Once again, sorry for the delay in posting. I suppose I've been busy hopping time zones, countries and racing scenes. Surprise, surprise, racing takes it out of you and add some intense travel on top of that plus the new-found 75 degree heat that greeted us in Vermont and I'm tired. But don't worry, not tired enough to pull out a few more good races on good ole USA soil!
Pretty happy to be back on US Soil!
To rewind... My last post was right before the Engadin Night Sprints in Downtown St. Moritz. This was my first night sprint ever and it didn't disappoint. There were no qualifiers or times, just elimination and head to head battle. As in any night sprint, there were some good crashes, it was almost impossible to pass and there was some nice cash on the line - in the form of Swiss Francs.
Night sprint course - most of the spectators were "in town" at the start and finish.... As you can see, the upper section was QUITE dark, living up to it's name (Night sprint!)
Here we are on the podium. The two other girls are Swiss, from just over the mountains. Lauren, the girl that won had her first World Cup podium back in December in the Davos Skate sprint.
With Clark (left) who made fast skis and team leader, Tony (right) who had all the answers!
While in Switzerland we did some serious spectating and cheering from the Telly. A big group of us would pile into a room and yell at the TV, cheering on our friends. Highlights were abundant and we had a blast cheering on Susan Dunklee when she claimed 5th at Biathlon World Championships, Bryan Fletcher (Nordic Combined) when he won the Oslo World Cup and the Hoff (Noah) when he was leading the 50k Holmenkollen!
Watching races live in Europe is a blast.....
We had a cappuccino or two...
And also gawked at the amazing abundance and selection of Swiss chocolate
The night before the race we had a big pre-race meeting and Tony delivered our bibs. Here is the whole crew, minus Billy Demong who flew in directly from Oslo, arrived in the middle of the night, slept two hours, raced the race and flew back to the states, all in the span of about 24 hours!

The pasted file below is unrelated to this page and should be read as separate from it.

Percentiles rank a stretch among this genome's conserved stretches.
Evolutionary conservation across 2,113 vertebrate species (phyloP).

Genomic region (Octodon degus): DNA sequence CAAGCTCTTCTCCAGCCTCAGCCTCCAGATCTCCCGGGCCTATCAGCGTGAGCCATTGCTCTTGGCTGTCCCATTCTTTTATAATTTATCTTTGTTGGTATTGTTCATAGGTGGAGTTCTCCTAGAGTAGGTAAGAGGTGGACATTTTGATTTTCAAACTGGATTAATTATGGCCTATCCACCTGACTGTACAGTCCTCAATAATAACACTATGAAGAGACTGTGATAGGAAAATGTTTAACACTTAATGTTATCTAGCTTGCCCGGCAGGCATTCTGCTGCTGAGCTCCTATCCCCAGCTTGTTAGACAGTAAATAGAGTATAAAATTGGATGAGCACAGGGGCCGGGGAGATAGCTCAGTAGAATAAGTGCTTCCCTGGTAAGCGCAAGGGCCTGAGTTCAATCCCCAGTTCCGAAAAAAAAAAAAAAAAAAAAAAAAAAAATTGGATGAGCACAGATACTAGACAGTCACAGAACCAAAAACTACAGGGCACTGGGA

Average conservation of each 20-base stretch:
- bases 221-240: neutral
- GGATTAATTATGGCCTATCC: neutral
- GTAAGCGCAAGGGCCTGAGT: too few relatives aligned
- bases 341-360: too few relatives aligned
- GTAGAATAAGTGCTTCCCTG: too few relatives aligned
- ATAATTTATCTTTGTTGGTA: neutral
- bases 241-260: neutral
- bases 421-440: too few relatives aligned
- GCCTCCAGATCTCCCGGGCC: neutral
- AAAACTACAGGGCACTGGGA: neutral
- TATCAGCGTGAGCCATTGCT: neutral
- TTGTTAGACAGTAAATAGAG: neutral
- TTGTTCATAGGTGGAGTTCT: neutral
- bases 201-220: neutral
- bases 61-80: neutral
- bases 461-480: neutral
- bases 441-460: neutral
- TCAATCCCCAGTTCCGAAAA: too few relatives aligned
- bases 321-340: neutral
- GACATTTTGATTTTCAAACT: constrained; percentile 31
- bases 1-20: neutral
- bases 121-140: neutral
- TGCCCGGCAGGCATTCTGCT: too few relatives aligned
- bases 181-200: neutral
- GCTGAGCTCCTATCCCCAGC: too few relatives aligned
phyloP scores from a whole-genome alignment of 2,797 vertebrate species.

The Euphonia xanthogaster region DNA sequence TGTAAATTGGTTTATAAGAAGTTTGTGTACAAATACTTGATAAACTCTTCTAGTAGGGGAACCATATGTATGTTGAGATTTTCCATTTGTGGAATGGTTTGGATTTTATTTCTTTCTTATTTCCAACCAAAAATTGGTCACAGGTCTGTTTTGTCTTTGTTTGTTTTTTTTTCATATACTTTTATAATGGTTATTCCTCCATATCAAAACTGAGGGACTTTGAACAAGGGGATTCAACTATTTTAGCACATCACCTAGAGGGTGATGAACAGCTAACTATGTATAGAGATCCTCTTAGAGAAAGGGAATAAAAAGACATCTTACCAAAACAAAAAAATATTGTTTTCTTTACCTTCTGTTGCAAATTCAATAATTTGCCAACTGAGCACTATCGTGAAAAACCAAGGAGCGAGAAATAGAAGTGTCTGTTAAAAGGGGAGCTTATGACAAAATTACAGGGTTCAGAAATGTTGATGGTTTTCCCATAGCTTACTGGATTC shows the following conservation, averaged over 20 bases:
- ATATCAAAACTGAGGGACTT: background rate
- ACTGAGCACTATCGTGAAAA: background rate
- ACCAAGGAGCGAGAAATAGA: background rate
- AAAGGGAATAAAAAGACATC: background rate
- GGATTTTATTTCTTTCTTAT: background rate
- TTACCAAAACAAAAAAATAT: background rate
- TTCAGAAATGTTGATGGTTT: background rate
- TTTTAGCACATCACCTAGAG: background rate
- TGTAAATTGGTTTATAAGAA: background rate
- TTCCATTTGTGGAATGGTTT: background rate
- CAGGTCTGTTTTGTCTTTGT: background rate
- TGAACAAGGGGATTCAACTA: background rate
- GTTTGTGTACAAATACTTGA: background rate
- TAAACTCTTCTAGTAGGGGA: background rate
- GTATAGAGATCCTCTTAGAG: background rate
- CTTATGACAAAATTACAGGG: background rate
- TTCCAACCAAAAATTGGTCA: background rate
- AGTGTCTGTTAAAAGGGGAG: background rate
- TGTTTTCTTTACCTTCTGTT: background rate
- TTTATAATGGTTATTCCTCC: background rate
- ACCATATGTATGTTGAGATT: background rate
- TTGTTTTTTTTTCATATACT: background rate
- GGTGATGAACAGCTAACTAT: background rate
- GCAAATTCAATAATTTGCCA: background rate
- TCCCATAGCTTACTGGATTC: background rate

Front row (l-r) Lars Flora, Clark, Torin Koos, Bettina Gruber (Swiss/Torin's girlfriend) Back row (l-r) JD Downing, Evelyn Dong, Caitlin Compton Gregg, Matt Liebsch, myself, Nicole Deyong & last but certainly not least, Tony.
So, unfortunately I don't have any pictures from the race itself. Or the finish line for that matter. The entire experience was one part battle, one part exhilarating, one part frustrating, and one part learning experience. Basically, I wasn't quite prepared for the flash mob of skiers that overwhelmed the trail once the starting gun went off. Basically, the "elite women"start with the elite men at 8:30 in the morning. Well, there are multiple other waves of "elite" people that start at the same time, simply 50 meters behind us. So basically, you have a bazillion people starting at the same time - skiing into a headwind. There is no where to go and nothing you can do except for try to protect your skis and poles from being broken and anticipate gigantic crashes all around you. As a female skier, its difficult to keep track of where the other females are because there may be 20 master-aged men in between you and them. The first 15k or so of the race are on big, flat lakes and we faced a ten mile per hour headwind the day of the race. What does this mean? It means that the guys in front don't go very fast and this has the effect of a carbonated drink about to explode. Let me just say this: It was pure battle and I wasn't exactly prepared for what I faced.
A Steinbock, native to the region....
Luckily I made it through without any broken equipment but at some point, leading up to the bottle neck of the course (big steep wall of a hill) I got separated from the lead women. Shortly after, a gap formed with the female leaders skiing in a pack of 30-50 men - simply along for the ride. I was in a pack one group back. Because of the headwind I was simply unable to bridge the gap to the next group and no one in my group was competent or fast enough to pull us back in. In fact, all the men we were skiing with simply pulled over with a "ladies first" attitude. There was simply no where to go and the race was over once I lost the female leaders at the 15k mark. It's unfortunate because for the majority of the race I didn't even feel as if I was skiing hard. I just missed the train, or the pack - literally.
Houses in Europe and particularly Switzerland seem to be obsessed with exterior decor and specifically, window shutters. This is one that I really like...